Ernst Sigismund Fischer (1875-1954)

At the University of Erlangen, where Max Noether was a Professor of Mathematics, and where his daughter Emmy received her Ph.D., the "invariant king," Paul Gordan, retired in 1910. A year later, the position was filled by Ernst Fischer. As Emmy Noether had recently written her dissertation under Gordan's direction, it was natural that she continued working along the same lines as Gordan's successor, Fischer.

In his Memorial Address after Emmy Noether's passing in 1935, Hermann Weyl wrote,

Fischer's field was algebra..., in particular the theory of elimination and of invariants. He exerted upon Emmy Noether, I believe, a more penetrating influence than Gordan did. Under his direction the transition from Gordan's formal standpoint to the Hilbert method of approach was accomplished. She refers to her papers at this time again and again to conversations with Fisher.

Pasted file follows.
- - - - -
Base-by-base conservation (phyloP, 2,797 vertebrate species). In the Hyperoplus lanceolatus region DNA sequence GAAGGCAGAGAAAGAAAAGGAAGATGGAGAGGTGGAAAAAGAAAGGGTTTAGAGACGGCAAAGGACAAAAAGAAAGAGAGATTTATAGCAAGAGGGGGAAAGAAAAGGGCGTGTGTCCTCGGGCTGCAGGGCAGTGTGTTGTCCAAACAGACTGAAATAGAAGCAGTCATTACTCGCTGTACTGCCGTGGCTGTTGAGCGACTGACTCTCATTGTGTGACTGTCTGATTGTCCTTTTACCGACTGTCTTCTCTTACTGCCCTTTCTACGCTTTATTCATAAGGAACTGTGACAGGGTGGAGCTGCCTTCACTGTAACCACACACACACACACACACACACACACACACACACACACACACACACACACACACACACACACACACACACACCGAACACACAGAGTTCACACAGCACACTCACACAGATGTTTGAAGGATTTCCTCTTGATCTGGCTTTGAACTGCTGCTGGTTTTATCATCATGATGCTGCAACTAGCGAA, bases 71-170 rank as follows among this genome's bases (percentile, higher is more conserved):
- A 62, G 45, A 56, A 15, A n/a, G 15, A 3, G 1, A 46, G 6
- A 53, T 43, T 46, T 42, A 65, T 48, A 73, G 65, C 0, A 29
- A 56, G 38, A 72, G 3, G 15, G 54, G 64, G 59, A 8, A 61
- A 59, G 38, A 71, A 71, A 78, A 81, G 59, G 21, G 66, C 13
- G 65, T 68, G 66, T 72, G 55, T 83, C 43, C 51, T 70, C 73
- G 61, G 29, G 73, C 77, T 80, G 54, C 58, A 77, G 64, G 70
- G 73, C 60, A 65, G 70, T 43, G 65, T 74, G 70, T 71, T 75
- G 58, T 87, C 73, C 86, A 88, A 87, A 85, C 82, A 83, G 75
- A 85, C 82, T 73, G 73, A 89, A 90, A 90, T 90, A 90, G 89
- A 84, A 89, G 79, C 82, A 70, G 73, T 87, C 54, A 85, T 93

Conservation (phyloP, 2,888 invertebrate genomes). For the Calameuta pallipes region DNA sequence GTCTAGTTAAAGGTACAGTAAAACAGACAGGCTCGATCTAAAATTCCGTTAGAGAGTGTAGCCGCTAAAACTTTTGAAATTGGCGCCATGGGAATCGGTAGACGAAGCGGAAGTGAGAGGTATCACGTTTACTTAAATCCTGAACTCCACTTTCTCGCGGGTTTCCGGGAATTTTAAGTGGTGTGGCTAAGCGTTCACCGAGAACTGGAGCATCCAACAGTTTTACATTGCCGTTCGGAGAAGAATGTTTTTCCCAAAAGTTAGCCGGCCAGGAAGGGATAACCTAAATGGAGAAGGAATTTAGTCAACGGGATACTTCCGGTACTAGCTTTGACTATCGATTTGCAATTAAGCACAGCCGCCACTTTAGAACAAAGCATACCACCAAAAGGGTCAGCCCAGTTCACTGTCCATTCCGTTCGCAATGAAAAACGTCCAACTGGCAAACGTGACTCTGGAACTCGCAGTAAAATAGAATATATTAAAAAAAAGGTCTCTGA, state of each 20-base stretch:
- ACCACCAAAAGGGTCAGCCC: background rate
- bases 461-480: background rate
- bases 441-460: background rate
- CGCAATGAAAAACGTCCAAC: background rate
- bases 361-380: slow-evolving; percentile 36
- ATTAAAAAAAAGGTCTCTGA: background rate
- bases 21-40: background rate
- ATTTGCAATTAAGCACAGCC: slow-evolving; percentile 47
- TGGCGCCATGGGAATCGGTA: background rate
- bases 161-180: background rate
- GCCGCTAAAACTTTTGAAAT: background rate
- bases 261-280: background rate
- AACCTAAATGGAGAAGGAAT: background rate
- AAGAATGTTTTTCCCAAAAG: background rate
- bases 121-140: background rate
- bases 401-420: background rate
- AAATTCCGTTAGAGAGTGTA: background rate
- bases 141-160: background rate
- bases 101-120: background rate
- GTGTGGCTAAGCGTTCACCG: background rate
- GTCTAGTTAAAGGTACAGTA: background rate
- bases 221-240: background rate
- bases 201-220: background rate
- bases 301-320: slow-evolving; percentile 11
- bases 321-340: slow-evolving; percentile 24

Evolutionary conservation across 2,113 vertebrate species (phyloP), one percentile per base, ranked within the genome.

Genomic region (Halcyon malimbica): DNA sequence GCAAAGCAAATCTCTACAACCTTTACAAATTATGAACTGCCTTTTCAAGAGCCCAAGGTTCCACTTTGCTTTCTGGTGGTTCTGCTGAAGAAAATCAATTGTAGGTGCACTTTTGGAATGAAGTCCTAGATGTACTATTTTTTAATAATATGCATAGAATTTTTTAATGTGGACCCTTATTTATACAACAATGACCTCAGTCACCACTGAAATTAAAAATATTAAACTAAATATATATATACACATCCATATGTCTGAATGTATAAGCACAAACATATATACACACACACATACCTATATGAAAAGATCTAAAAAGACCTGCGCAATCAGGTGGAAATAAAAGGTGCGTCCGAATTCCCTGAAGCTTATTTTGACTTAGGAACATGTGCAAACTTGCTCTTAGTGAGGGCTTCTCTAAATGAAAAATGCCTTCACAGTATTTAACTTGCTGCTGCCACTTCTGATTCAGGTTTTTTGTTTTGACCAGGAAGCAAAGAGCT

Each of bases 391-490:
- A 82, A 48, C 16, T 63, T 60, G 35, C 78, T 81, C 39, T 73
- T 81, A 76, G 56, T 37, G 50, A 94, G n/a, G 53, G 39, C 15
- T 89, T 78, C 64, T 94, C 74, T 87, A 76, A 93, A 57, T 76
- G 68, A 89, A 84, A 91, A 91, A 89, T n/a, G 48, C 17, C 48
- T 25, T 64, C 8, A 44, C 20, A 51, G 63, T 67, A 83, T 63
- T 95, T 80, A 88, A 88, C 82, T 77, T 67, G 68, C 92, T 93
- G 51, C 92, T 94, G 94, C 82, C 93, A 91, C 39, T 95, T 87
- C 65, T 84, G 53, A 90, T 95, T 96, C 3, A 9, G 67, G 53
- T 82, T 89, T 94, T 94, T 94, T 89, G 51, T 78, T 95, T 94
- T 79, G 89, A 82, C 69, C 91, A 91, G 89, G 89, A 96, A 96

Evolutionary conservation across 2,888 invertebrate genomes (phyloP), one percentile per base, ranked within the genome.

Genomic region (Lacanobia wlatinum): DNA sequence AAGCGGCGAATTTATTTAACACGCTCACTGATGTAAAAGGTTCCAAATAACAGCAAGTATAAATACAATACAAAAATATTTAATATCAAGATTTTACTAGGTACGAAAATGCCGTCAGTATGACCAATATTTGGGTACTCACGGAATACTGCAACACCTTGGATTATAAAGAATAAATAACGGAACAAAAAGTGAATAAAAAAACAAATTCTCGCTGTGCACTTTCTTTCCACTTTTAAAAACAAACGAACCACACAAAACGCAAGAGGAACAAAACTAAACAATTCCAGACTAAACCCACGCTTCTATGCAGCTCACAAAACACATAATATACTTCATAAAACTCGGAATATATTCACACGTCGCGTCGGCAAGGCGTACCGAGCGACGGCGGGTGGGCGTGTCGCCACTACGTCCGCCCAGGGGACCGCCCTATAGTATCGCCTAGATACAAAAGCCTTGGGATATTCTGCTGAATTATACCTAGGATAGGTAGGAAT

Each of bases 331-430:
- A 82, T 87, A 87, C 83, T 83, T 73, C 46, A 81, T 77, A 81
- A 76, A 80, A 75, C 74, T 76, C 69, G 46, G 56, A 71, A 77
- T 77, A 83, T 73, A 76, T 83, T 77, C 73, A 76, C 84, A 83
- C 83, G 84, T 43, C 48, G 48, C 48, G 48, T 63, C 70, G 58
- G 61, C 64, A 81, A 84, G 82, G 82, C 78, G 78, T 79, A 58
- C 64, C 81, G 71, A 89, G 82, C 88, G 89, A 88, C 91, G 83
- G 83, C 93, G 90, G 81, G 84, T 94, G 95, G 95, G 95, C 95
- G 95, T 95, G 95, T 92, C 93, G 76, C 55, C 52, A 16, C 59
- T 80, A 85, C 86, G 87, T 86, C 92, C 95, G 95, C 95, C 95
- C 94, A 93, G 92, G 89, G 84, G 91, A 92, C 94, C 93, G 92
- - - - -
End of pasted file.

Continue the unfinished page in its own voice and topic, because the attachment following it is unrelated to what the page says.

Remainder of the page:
Fischer is best known for one of the highpoints of the theory of Lebesgue integration, called the Riesz-Fischer Theorem. The theorem is that the space of all square-integrable functions is complete, in the sense that Hilbert space is complete, and the two spaces are isomorphic by means of a mapping based on a complete orthonormal system.

Additional biographical material on Fischer and a list of his publications are given in

M. Pinl, Ernst Sigismund Fischer, Neue Deutsche Biographie 5 (Berlin, 1952- ), 183.

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